And my body suffers if I don’t take her walking, so out we go.
You too are a natural writer, my friend. I’m so glad you returned to it at this stage of your life. Your writing is a gift to the world. I can’t wait for your book to come out! And congratulations on your new article in the Healing Muse. Do let me know when it comes out.
Thank you, Darla. Your story of hiding in the closet made me laugh and reminds me of a story of my own. One evening after we moved into a new neighborhood (I was five) a little girl knocked on our door and asked me to come out and play. I wasn’t interested in leaving the house to play with a stranger and said no…so she bit me on the arm! She never came around again! My introverted nature may have saved me from befriending a budding sociopath!! 🙂
I agree with what your teacher said about balance. Better to try to fully be what you are than what you are not.
Feeling about 50/50 on these two types. Not sure what (if anything) that means. However, I remain open to learning.
Thank you for the informative post Jeanie!
My pleasure, Richard.
An interesting fact is that the first time I took the Myers-Briggs I came out just slightly on the Extraverted side, sort of a 55-45 mix! I see now that this is because I answered the questions the way I wanted to see myself; not the way I really was. In those days I was good at ignoring my inner discomfort and still didn’t realize that how I really felt deep, deep down where I didn’t want to look was important. Talk about unconscious!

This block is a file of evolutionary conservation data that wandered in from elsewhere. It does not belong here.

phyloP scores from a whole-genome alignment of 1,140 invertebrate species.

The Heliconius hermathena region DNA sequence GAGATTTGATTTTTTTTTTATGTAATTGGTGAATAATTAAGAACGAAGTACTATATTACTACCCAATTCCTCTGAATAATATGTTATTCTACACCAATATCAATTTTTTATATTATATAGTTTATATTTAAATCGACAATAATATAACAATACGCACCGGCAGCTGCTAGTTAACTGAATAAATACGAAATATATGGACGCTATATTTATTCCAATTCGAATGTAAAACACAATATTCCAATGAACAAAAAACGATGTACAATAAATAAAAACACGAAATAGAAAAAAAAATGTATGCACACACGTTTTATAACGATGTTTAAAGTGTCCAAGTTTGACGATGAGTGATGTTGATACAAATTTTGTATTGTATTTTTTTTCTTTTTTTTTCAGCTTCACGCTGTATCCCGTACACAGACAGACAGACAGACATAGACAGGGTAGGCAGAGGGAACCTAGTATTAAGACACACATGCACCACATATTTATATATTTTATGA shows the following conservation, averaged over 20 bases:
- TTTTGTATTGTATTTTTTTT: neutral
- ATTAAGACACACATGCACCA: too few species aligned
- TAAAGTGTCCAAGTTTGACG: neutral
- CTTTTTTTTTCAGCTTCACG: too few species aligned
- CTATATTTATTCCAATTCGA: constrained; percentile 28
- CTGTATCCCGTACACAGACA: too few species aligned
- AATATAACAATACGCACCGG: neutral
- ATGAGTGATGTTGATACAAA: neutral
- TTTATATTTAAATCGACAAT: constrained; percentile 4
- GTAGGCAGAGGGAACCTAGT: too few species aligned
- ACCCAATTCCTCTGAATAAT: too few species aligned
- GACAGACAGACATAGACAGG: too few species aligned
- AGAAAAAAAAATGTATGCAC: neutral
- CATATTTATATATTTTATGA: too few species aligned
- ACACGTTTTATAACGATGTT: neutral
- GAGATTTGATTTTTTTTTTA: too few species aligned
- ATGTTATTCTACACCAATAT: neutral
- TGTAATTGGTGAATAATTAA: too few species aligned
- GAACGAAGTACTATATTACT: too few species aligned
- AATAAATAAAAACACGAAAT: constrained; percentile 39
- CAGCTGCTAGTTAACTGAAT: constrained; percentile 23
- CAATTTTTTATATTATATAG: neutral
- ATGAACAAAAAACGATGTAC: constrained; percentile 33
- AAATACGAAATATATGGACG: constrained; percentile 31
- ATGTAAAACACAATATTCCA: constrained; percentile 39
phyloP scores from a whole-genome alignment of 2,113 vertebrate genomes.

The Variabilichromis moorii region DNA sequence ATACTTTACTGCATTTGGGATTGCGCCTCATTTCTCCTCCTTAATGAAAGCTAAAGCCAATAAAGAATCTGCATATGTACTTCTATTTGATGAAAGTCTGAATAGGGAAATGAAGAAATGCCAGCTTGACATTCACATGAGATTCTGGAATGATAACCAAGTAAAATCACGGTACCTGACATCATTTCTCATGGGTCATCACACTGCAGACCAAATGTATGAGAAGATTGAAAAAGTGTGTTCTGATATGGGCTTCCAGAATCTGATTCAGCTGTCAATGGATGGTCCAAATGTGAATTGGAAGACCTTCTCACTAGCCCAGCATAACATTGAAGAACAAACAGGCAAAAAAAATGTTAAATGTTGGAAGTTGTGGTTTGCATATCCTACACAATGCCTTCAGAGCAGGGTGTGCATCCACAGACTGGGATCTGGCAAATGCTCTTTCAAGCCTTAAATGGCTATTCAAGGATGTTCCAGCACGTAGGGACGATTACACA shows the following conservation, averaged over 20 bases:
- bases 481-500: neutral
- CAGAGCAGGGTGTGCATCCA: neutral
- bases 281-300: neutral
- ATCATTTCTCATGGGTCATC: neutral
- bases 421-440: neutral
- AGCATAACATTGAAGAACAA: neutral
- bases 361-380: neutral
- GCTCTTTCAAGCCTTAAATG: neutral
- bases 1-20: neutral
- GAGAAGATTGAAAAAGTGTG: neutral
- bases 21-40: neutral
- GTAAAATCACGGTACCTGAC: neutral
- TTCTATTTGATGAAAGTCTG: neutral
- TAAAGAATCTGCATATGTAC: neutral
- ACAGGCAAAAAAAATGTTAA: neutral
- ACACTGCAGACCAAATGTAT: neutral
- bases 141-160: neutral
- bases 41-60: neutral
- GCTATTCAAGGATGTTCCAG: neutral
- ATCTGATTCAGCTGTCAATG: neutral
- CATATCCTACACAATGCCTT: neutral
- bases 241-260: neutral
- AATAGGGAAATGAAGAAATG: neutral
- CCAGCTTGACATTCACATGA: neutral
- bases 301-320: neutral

But that first experience with the MBTI got me to taking my inner life more seriously, and the next time I took it—maybe 10 years later—I was again about a 55-45 mix but this time on the introverted side, and my scores have said the same ever since. By then I was far more self-accepting, and had realized that much of the turmoil I had experienced in Jr. High and High School and College, as well as in my marriage to an extraverted husband, was due to the conflict between my conforming, people-pleasing ego and the introverted shadow I wanted to disown. I had feared that my need to withdraw somehow signified that something was wrong with me and I was simply not strong enough to face that. Fortunately, the Myers-Briggs taught me that far from making me feel worse, facing the truth about who I really am makes me feel infinitely better!
So anyway, my point is that I’m actually about 45-55 on three of the four continuums. The only exception is the Sensing/Intuitive continuum in which I’m around 10 percent Sensing (possibly less) and 90+ Intuitive. This is probably the true source of most of the inner discomfort I’ve experienced throughout my life, for I was markedly different in that regard from everyone I knew, and still am.
I’m glad this post was informative for you!